Club for Growth may back a McCain primary challenger
© Greg Nash

The fiscally conservative Club for Growth is keeping a close eye on a possible primary challenge to Sen. John McCainJohn Sidney McCainFormer Trump Defense chief Esper to join McCain Institute We need an independent 1/6 commission that the whole country can have confidence in GOP targets Manchin, Sinema, Kelly on Becerra MORE (R-Ariz.), its president said Tuesday morning.

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"In Arizona, we will watch that carefully. We'll look at John's record and his score," Club for Growth President David McIntosh told The Hill during a Tuesday breakfast sponsored by The Christian Science Monitor.

Reps. David SchweikertDavid SchweikertBiden meets with bipartisan senators to discuss potential infrastructure bill Lawmakers offer competing priorities for infrastructure plans The Hill's Morning Report - Presented by Facebook - Which path will Democrats take on COVID-19 bill? MORE (R-Ariz.) and Matt SalmonMatthew (Matt) James SalmonCOVID-19's class divide creates new political risks Arizona voters like Kyl but few think he'll stick around Former Sen. Jon Kyl to replace McCain in Senate MORE (R-Ariz.) have both told The Hill they're considering a challenge to McCain. Both Tea Party-leaning congressmen have been supported in the past by the group, which has also been critical of McCain.

"We'll see if either of the two members, you're right, they're people the Club's supported and thinks well of in Congress, does one of them decide to enter the race," McIntosh continued. "We'll do research including polling and determine, is there a path to victory and is the money well spent? And by a path to victory, some institutions only engage in things when they're 90 percent sure will lead to victory. The Club is willing to take greater risk. ... So that'll be an assessment we do in Arizona if the race materializes."

The Club has long been the biggest player on the right in GOP House and Senate primaries, and has helped elect a number of conservative Republican senators, including Marco RubioMarco Antonio RubioHillicon Valley: YouTube to restore Trump's account | House-passed election bill takes aim at foreign interference | Senators introduce legislation to create international tech partnerships Senators introduce bill creating technology partnerships to compete with China DeSantis's rising GOP profile fuels 2024 talk MORE (Fla.), Rand PaulRandal (Rand) Howard PaulHouse approves George Floyd Justice in Policing Act Bipartisan group of senators introduces bill to rein in Biden's war powers House sets vote for George Floyd police reform bill MORE (Ky.) and Ted CruzRafael (Ted) Edward CruzCrenshaw pours cold water on 2024 White House bid: 'Something will emerge' Garland's AG nomination delayed by GOP roadblocks The Hill's 12:30 Report: Washington on high alert as QAnon theory marks March 4 MORE (Texas), a trio of likely presidential contenders.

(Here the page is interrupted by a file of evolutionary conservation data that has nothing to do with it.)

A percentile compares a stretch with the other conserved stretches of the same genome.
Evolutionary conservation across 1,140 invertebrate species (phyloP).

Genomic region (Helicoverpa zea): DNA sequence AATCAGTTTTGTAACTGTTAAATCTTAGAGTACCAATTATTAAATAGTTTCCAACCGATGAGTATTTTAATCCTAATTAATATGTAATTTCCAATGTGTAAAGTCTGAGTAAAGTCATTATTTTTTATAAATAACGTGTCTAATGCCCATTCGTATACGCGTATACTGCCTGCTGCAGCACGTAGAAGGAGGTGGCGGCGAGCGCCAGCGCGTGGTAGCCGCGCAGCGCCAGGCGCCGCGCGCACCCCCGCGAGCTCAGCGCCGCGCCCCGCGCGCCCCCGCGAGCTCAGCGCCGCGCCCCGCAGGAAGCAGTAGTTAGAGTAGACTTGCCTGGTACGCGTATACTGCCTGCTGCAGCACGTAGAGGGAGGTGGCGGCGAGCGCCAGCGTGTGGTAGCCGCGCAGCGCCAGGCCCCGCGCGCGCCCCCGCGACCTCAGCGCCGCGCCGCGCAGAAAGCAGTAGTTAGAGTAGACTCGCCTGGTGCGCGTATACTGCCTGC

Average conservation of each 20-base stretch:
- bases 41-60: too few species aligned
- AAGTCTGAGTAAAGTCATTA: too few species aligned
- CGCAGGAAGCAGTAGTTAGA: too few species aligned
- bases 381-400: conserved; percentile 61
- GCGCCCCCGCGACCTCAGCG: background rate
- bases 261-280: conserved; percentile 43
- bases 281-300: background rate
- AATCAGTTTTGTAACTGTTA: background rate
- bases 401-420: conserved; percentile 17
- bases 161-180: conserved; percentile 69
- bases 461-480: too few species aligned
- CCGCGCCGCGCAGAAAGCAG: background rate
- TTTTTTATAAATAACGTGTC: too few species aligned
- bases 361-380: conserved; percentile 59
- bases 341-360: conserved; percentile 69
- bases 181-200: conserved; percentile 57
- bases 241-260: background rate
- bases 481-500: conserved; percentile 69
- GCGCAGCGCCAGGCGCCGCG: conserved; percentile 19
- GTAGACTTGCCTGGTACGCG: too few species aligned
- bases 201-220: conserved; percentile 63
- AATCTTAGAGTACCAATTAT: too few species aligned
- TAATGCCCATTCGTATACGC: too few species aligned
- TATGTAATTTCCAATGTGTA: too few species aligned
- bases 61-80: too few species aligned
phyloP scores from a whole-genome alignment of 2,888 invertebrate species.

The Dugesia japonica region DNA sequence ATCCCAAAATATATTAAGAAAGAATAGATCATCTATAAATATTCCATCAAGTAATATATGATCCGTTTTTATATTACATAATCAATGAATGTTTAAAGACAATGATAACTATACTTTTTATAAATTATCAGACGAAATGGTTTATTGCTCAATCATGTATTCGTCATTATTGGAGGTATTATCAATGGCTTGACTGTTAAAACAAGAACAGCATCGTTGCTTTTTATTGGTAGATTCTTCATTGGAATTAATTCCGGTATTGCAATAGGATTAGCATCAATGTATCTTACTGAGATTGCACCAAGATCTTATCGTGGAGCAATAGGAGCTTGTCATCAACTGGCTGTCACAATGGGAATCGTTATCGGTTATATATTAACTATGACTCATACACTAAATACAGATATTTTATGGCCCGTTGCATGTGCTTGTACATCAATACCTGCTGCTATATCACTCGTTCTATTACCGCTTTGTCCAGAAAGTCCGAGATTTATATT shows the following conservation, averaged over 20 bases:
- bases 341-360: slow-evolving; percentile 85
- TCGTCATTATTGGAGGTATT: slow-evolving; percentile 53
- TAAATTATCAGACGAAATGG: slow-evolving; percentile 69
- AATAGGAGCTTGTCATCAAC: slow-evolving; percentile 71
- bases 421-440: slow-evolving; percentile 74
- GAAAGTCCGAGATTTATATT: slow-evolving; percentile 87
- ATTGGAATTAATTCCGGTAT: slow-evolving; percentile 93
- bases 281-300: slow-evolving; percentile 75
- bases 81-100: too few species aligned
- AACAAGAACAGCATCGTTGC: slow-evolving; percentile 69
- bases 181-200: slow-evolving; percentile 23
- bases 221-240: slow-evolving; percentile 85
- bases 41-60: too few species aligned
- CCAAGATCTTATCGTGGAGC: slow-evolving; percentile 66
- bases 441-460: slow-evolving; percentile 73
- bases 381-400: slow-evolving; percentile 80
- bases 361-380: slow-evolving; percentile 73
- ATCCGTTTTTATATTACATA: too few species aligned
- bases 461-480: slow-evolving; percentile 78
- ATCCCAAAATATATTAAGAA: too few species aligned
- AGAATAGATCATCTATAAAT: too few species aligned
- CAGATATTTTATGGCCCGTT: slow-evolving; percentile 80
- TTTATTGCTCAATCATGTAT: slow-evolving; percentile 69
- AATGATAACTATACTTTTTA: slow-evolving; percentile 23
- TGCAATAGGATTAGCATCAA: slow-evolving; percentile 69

McIntosh suggested that the Club is likely to not endorse in a presidential primary, though he said the group will continue to be vocal in criticizing those whose policies don't align with the Club's. He has already slammed former Arkansas Gov. Mike Huckabee, a longtime foe of the organization.

"If history repeats itself, we won't be endorsing a candidate for president," he said. 

The group has also taken the blame for backing primary challengers who flamed out in the general election — the Club helped defeat Sen. Richard Lugar (R-Ind.) in a primary in 2012, only to have its endorsed candidate, Richard Mourdock, blow the race against now-Sen. Joe DonnellyJoseph (Joe) Simon DonnellyEverybody wants Joe Manchin Centrist Democrats pose major problem for progressives Biden and Schumer face battles with left if Democrats win big MORE (D-Ind.).

McIntosh said some of the other Republicans facing reelection that don't align completely with the organization aren't likely to face their wrath this time around.

He said, "nobody from Illinois has come to us" about challenging Sen. Mark KirkMark Steven KirkSenate majority battle snags Biden Cabinet hopefuls The Hill's Morning Report - Sponsored by Facebook - Senate makes SCOTUS nominee Barrett a proxy for divisive 2020 Senate Republicans scramble to put Trump at arm's length MORE (R-Ill.) and that the organization's primary objective is making sure it makes a "good investment" in backing someone who can win a general election, a sign it's unlikely to play in Democratic Illinois.

McIntosh, a former Indiana congressman, also described establishment-leaning Sen. Dan CoatsDaniel (Dan) Ray CoatsHow President Biden can hit a home run Former Trump intel chief Coats introduces Biden nominee Haines at hearing Senate Intelligence Committee leaders warn of Chinese threats to national security MORE (R-Ind.) as a "longtime political friend and ally," and said he hasn't heard "of a race materializing" against him.

When asked which senator he most wanted to defeat, he said "Harry ReidHarry Mason ReidHow to pass legislation in the Senate without eliminating the filibuster Who is the Senate parliamentarian and why is she important? Trumpists' assaults on Republicans who refuse to drink the Kool-Aid will help Democrats MORE." But he said, if Nevada Gov. Brian Sandoval is the GOP candidate, the Club would stay on the sidelines. The likely front-runner, if he runs, has come under fire from conservatives for tax hikes he's pushed in the state. 

"Everything I'm hearing is, if he decided to run, it'd clear the field," McIntosh said. "Because of his record of raising taxes, he'd be someone the Club would not engage in supporting and use the resources for others."